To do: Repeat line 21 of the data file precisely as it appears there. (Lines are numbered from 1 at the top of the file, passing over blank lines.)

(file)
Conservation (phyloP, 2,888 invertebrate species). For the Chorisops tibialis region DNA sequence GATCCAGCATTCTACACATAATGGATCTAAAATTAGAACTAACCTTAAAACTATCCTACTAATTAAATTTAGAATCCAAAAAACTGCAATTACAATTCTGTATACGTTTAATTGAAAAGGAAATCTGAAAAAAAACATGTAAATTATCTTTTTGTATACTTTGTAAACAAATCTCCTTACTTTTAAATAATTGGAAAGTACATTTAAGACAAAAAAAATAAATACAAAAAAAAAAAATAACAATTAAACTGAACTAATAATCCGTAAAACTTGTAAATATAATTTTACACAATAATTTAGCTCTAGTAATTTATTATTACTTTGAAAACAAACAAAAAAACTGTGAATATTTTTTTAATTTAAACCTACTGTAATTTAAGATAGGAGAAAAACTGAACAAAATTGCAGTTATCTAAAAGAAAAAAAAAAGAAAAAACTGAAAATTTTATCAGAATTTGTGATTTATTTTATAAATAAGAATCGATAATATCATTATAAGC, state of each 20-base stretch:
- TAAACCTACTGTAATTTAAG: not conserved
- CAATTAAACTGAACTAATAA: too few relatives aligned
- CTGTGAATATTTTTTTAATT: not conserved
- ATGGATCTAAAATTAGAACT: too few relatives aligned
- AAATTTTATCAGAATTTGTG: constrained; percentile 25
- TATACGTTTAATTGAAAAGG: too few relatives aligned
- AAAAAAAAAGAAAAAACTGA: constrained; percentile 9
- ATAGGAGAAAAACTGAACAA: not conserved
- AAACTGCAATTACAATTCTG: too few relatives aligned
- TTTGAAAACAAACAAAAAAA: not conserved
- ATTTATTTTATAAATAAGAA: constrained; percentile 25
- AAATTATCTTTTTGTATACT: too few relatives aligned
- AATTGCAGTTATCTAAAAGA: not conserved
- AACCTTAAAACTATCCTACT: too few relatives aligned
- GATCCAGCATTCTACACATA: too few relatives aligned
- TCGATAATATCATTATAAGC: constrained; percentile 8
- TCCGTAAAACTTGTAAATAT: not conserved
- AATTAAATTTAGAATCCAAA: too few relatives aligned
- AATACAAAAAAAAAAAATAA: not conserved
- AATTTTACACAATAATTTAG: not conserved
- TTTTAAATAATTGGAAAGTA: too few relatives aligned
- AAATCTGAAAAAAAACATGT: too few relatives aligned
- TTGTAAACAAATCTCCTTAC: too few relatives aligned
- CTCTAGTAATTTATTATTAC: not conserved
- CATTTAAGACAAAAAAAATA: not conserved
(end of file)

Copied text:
- AATTTTACACAATAATTTAG: not conserved